“Columbus wanted to find a new route to the Indies and he ran into America; De Soto hunted for gold and came to the Mississippi River, and Ponce de Leon wanted a fountain of youth, so that he might drink the waters and never die, and instead of youth and life he found Florida and death. I have no idea what my brother and I will discover about the world we’ve been born into or about ourselves, Mr O’Fallon, but we know this: there’s nothing to be found if you go nowhere or if we go back there to spend the evenings, when one hasn’t even the price of a pint to one’s name, thumbing through Arthur Mee’s Children’s Encyclopaedia trying to locate photographs of half-naked Africans.”
“I see,” said the detective, “Seek and ye shall find.”
“… It’s more … proactive, looking for what you know you’ll never find rather than waiting for what will never arrive. Don’t you think?”
By that he means going looking for Godot rather than waiting for him.
The notion is not a new one. People spend their whole lives looking for something they don’t expect to find whether it be the Holy Grail, Mr Right, proof of extra-terrestrial life or the answer to that question they should have asked when they had the chance. Pragmatists insist that the meaning of an expression lies in its consequences. If that is true then the true meaning of the brothers’ actions probably cannot be assessed until many years later, possibly not until they die and there are no more variables to factor into the equation. That said, in some cases the significance of a person’s words or deeds carries on well after his death, e.g. the teachings of Buddha or the writings of Shakespeare.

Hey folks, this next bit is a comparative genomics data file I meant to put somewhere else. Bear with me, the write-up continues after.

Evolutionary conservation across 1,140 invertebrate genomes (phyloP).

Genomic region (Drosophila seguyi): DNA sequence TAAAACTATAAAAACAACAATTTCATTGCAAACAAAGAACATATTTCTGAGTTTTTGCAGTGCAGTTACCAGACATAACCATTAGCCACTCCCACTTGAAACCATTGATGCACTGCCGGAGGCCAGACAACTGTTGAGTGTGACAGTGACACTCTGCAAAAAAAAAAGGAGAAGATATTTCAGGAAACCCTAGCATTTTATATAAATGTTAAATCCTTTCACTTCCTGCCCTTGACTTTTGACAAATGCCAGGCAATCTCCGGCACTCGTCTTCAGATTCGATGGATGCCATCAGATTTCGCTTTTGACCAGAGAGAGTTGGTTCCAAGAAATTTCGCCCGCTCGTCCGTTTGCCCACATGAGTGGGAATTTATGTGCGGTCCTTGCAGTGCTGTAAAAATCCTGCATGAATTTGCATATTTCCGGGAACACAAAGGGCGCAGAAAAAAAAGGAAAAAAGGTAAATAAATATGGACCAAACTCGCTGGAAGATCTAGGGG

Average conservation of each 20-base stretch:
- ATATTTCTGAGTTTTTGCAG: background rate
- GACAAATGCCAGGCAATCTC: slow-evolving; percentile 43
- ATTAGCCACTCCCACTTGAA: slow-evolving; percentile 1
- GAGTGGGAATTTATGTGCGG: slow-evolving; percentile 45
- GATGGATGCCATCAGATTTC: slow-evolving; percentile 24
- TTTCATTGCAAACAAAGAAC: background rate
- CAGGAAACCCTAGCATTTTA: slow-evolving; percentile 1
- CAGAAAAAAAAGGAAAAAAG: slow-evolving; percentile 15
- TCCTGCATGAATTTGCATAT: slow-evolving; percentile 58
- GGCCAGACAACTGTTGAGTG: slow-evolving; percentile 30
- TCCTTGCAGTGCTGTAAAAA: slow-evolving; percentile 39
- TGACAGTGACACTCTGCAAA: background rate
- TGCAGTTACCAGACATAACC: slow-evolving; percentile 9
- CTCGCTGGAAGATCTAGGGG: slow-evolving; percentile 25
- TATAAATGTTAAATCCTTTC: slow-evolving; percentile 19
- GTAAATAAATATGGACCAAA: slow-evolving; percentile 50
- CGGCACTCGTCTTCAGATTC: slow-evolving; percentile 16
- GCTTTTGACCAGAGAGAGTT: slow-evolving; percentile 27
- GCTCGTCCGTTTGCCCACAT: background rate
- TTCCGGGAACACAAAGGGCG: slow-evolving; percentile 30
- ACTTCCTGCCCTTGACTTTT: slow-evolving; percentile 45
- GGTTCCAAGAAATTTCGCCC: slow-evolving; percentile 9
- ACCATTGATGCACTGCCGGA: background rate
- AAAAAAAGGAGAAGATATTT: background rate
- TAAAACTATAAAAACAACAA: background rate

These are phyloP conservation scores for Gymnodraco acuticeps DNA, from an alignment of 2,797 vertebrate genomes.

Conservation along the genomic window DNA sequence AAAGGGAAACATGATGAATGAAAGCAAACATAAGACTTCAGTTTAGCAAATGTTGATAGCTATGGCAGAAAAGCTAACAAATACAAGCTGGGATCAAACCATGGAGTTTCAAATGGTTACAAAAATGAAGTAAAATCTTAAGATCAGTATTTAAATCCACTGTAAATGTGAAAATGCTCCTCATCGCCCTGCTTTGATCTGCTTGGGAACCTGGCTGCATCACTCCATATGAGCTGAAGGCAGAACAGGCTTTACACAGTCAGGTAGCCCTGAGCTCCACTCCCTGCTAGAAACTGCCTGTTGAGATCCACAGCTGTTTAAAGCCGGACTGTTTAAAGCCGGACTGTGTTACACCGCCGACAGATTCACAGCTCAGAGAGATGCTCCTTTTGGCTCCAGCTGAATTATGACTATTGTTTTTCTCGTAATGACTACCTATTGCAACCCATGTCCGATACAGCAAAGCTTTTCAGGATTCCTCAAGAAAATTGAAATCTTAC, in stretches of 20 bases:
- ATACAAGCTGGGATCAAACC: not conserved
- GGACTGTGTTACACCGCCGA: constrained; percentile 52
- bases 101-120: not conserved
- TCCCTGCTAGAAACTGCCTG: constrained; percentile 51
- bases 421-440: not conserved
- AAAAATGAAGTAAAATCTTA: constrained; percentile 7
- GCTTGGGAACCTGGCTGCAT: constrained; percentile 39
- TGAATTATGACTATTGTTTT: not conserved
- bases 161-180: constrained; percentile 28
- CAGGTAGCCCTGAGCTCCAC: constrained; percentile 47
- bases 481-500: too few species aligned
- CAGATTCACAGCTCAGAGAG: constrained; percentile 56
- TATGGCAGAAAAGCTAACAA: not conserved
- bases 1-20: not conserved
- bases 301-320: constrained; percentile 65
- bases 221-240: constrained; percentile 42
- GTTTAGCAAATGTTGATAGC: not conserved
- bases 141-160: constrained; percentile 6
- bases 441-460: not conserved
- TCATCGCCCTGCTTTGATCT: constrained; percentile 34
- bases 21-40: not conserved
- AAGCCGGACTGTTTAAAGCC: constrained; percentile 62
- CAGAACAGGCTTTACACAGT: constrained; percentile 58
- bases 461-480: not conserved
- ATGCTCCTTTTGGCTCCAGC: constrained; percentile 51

There is also the danger that people come along and try to impose their own meanings on the words. The narrator of the book – who may or may not be God (or me playing God or a fictitious narrator playing God) – makes an important point about the search for meaning when he says:
There are coincidences in this life. Sometimes they make a difference, mostly not. What is this thing with humans? Why do they insist on trying to read meaning into everything? They can’t look at the stars at night or the clouds during the day and not make something out of them that’s not there. And just as there are optical illusions so there are mental illusions where the mind thinks it sees or understands something. Why did the chicken cross the road? Have you ever looked into the mind of a chicken? It has no idea why it’s crossing the road. It doesn’t even register that there’s a road there. What’s a road to a chicken? Chickens only know the here and now.